To the metal

Here’s an easy project from Quincas “SynthDIYGuy” Moreira:

He builds a module that serves as an interface to an expression pedal, for no-hands variation of a control voltage. It uses two jacks, one potentiometer, two resistors, and an LED. Simple.

Except it gets less simple when we dig into it. The problem is that Quincas’s expression pedal is built around a 100kΩ potentiometer. That’s unusual. Most expression pedals use a potentiometer of about 10kΩ. I have an M-Audio EX-P pedal, whose schematic apparently is this:

Using the low limit pot the input resistance to ground can be as high as 62kΩ but as low as 12kΩ.

For such pedals the voltage divider, consisting of a 10kΩ fixed resistor and 100kΩ potentiometer, which Quincas uses for his interface won’t work very well. With 12V into the voltage divider (and the low limit pot all the way down) we won’t get more than about 5V out, and it’ll be pretty nonlinear. To get more reasonable behavior we’d have to lower the voltage divider resistances correspondingly, say a 1kΩ fixed resistor and 10kΩ potentiometer.

That means it’d draw more current. With no pedal plugged in, we’d have 12V going through 11kΩ to ground, so it’d draw 1.1 mV — not a huge current, okay, but ten times higher than with Quincas’s resistance values.

All right, but now let’s stir up more trouble. Suppose we put an input jack on the front panel, a switched jack; connect the bottom of the 10kΩ resistor to the switch terminal and the tip terminal to the top of the potentiometer. Now we can use the pedal not only to create a 0–10V control voltage but to attenuate an input control voltage.

Worthwhile improvement? I think so. But… now the combined resistance of the voltage divider potentiometer and the expression pedal, which is at most about 10 kΩ, becomes our module’s input impedance, and we’d like that to be higher.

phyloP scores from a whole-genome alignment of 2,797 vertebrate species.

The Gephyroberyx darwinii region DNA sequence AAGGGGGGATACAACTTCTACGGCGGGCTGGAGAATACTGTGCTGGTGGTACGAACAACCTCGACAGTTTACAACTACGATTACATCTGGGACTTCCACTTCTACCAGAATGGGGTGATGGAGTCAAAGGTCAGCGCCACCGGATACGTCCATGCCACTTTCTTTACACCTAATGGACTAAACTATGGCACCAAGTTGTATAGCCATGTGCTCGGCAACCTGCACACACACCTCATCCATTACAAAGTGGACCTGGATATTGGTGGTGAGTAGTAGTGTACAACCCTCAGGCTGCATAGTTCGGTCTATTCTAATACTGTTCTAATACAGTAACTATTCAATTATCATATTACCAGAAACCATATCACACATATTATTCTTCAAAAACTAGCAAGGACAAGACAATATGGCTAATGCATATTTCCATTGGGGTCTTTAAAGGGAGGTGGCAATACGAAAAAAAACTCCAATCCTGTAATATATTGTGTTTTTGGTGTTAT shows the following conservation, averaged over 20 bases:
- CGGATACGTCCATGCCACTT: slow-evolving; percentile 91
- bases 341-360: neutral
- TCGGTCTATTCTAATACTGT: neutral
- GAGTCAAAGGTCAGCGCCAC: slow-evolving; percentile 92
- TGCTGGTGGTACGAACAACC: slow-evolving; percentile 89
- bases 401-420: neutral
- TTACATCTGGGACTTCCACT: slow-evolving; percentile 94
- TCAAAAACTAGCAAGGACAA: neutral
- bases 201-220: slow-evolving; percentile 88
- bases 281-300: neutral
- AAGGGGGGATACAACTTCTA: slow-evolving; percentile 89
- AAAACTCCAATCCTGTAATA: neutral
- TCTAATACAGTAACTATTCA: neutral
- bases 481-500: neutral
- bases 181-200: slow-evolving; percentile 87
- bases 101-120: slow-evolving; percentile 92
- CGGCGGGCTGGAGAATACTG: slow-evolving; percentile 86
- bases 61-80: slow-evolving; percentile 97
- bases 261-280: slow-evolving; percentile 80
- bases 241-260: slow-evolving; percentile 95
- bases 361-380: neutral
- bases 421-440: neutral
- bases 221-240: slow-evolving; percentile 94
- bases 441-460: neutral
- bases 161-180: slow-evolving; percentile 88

And while we’re thinking about impedances, the output impedance can go as high as 24 kΩ. We’d like that to be lower.

To get out of these difficulties we can use an op amp as a buffer between the interface’s voltage divider and the pedal. And given that op amps tend to come in twos or fours — I don’t have any TL071s at the moment — we might as well put another buffer after the pedal. Then we can use a 100kΩ potentiometer after all, for a good input impedance, and we’ll have a low output impedance too. A 1kΩ resistor in series on the output to protect the op amp and we’re in good shape, on paper anyway.

The project’s gotten less simple. We’ve added a jack, and an op amp, and that means we need to use ±12V, and we should add filtering capacitors. Now our interface looks like this.

Plus the usual power header with diodes and capacitors. Still not at all a complicated circuit, just more complicated than Quincas’s.

Stripboard layout:

I built this in Kosmo format, though it’d easily fit behind a Eurorack panel too:

I’ll pretty up the front panel at a later date, but the rest of it’s there, and working. Couple of firsts here. This is the first synth module, and one of the first anything, I’ve built on stripboard, and it’s the first time I’ve used Molex hardware. Which really is slightly too tall in this configuration with the 2.5 cm wide panel and perpendicular circuit board, but I can live with it. Anyway, now I can make Molex connectors.

The mounting to the panel was done using a piece of thin sheet aluminum, cut out with snips and bent in a vise, with holes for the pot and topmost jack, and small holes for screws to secure the stripboard.

The red stuff is tape to insulate against shorts.

And now I can play synth with my feet — well, one foot.

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